Saturday, October 25, 2014

Test ride: 2014 BMW R1200GS

A few days ago, I arranged for a test ride of a 2014 BMW R1200GS through Riller & Schnauk, my local BMW dealer.  The weather was a cool 8 Celcius (46 F) and quite damp/humid -- a pretty typical morning for late October in Berlin.

They gave me the key to a model from their rental fleet. It had about 9,000 Kms on the odometer, and it was in excellent condition. I went straight to the highway and headed out of town. Within 20 minutes, I had reached a stretch of the autobahn where there are no speed limits. I set the electronic cruise control at 175 Km/h and kept it there for about 10 minutes. Rock solid ride for gobbling up highway miles. Very comfortable, too, although I would make small adjustments to the handlebar position and levers. The stock seat is very comfy, although I suspect the wider ass rest found on the Adventure model is even more plush. I also thought the footpegs were a little close to the seat, with my knees bent a little more than I would like. This would be solved either by raising the seat, or lowering the pegs. I had no trouble to reach both feet flat on the ground, so raising the seat my be the better option.

The new liquid cooled engine is superb: no shortage of power, and the delivery of all 125 ponies is extremely smooth and linear. I didn't fiddle around with the fuel injection mappings. In "normal" mode it was excellent. The brakes: also excellent. Suspension: excellent again.

Overall, this is one exquisite machine. Everything about it was top notch: handling, performance, comfort, build quality. 

Minor annoyances were the heated grips, and also the hand guards.  The heat from the grips was fine, but the diameter of the grips felt small. I would probably consider finding fatter grips. Yes, it's a minor complaint. The hand guards is another minor complaint: they certainly wouldn't provide any protection for the expensive hydraulic clutch/brake control and electronic switch gear in the event of a tip-over, and they don't provide much in the way of wind protection since their surface area is quite small. I'd install a beefy set of aluminum-framed hand guards (à la HighwayDirtBikes). The windscreen is quite functional, and sufficiently adjustable via a large knob on the right side -- although, it would make more sense to have the knob on the left so you don't have to remove your throttle hand while riding. The German mentality when they designed it was probably such that you should not be adjusting it while you are moving anyway.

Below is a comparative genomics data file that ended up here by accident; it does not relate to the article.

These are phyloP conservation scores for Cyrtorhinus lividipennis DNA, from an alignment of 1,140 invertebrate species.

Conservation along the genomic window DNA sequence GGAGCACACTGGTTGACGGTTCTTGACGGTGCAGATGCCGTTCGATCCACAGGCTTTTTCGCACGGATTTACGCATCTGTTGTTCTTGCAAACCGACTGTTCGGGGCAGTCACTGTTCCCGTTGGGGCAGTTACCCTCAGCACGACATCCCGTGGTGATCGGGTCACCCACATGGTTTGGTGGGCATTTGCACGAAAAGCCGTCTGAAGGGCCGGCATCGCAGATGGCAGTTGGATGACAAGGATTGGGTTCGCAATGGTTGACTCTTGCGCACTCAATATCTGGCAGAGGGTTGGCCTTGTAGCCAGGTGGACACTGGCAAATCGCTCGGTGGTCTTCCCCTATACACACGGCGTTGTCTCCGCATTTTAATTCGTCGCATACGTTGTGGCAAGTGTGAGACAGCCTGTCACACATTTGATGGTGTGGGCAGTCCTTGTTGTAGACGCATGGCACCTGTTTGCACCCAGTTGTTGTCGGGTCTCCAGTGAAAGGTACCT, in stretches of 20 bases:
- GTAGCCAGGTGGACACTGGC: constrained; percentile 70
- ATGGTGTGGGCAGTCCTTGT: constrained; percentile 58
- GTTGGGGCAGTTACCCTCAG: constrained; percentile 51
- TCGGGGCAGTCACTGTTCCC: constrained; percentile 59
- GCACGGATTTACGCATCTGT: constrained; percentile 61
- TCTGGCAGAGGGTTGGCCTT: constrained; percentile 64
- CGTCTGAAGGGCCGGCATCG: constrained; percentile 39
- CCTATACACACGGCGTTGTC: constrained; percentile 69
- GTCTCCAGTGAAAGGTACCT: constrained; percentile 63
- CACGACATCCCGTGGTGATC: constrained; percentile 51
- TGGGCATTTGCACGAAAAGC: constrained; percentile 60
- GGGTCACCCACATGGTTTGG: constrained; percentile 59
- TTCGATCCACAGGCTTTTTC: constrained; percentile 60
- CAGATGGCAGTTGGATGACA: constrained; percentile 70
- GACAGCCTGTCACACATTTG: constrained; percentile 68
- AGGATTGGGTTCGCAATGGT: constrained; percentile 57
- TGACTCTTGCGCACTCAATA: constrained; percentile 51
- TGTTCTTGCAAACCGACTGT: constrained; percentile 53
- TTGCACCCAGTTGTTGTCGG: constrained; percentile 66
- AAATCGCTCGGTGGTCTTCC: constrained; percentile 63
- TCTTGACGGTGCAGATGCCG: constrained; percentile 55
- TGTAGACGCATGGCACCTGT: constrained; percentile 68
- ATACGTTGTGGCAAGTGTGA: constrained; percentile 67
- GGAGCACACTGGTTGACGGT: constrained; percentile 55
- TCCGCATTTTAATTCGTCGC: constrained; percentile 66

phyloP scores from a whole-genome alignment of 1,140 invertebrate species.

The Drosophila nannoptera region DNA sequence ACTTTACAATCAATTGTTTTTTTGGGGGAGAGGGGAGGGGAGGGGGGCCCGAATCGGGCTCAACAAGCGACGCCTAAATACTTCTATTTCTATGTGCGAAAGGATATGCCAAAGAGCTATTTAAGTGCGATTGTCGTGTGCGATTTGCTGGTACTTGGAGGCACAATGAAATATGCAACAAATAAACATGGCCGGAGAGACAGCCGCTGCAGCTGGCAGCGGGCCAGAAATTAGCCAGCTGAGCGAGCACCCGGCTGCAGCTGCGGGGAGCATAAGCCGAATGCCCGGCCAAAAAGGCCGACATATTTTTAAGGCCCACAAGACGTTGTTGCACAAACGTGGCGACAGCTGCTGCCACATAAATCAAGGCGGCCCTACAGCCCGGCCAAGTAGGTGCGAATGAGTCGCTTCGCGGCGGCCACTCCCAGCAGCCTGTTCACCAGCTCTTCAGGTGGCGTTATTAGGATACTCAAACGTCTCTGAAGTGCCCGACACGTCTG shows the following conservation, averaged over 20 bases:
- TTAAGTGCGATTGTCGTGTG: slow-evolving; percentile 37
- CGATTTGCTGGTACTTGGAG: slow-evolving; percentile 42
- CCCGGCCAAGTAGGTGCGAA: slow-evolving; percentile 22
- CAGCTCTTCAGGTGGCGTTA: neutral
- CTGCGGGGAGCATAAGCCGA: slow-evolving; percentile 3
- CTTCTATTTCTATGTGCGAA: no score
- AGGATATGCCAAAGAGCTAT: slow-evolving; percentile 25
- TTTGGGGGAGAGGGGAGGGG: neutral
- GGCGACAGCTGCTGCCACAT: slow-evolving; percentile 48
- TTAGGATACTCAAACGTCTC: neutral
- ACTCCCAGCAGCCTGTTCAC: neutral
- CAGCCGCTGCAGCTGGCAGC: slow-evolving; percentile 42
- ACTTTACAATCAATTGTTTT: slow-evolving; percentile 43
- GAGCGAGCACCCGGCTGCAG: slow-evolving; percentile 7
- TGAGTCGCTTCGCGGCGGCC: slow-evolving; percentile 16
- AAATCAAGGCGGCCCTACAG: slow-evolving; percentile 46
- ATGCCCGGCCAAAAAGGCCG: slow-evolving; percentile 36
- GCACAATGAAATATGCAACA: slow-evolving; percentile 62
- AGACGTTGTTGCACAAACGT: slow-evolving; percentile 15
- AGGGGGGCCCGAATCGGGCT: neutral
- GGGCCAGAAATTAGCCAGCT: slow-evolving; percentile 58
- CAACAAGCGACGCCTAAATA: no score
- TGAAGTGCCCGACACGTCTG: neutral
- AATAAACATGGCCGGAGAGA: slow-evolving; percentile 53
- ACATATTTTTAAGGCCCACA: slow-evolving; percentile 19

All in all, this bike is a very sophisticated piece of engineering with an outstandingly refined and precise feel. All of these qualities are reflected in the price tag.

I was gone for a total of 2 1/2 hours, and I returned the bike with 195 Kms added to the odometer. I rode in city traffic, and some 40 minutes or so of modest commuter highway riding, about 30 minutes of missle-cruising autobahn stretches, and probably 45 minutes of twisty rural roads. A very well rounded mix of various riding scenarios.

Over the last few months, I've been thinking a lot about a new GS (among other bikes). The GS has been at the top of my short list, and today's test ride has pretty much sealed it. The likelihood of me putting down a deposit on the new 2015 model is very high, but I'll wait a few weeks before taking the plunge. I may arrange a ride on the KTM 1190 while I'm thinking about it.

A short video from the test ride


Thursday, October 23, 2014

Fuel consumption

For the last few weeks, I've been keeping track of my fuel consumption, just for curiosity's sake. Very pleased to report that he 2014 KTM 690 gets terrific fuel economy.

An afternoon of spirited riding on rural paved roads (mostly 5th & 6th gear) with a few occasional Kilometres of two-track forest roads yields very impressive results.

235 kms (146 miles)
8.8 Litres (2.35 US gallons)

= 3.74 L/100 Kms (62.89 mpg)

Now let's compare with fuel consumption in the city. I live in downtown Berlin, and I like to accelerate hard and frequently loft the front tire with a good whack of the throttle. I routinely see results like this:

195 Kms (121 miles)
8.6 Litres (2.27 US gallons)

=  4.4 Litres/100Kms (53.46 mpg)

Those are pretty respectable numbers in my opinion, especially considering I often use a very heavy throttle hand.

The engine is bone stock, and the only modification that has been done which could possibly impact performance and/or fuel consumption is a Wings slip-on muffler. Everything else is original: stock airbox, stock air filter, stock ECU mapping.

Sunday, October 19, 2014

Fall riding

When the weather cooperates --especially on the weekend-- you need to take advantage of it and ride.  23 Celcius and not a cloud in sight today: a great day for a ride. Too bad I don't know any places to ride, and too bad I don't know anyone to ride with. No worries -- a few minutes scouring  BestBikingRoads and I was able to find a route that looked interesting.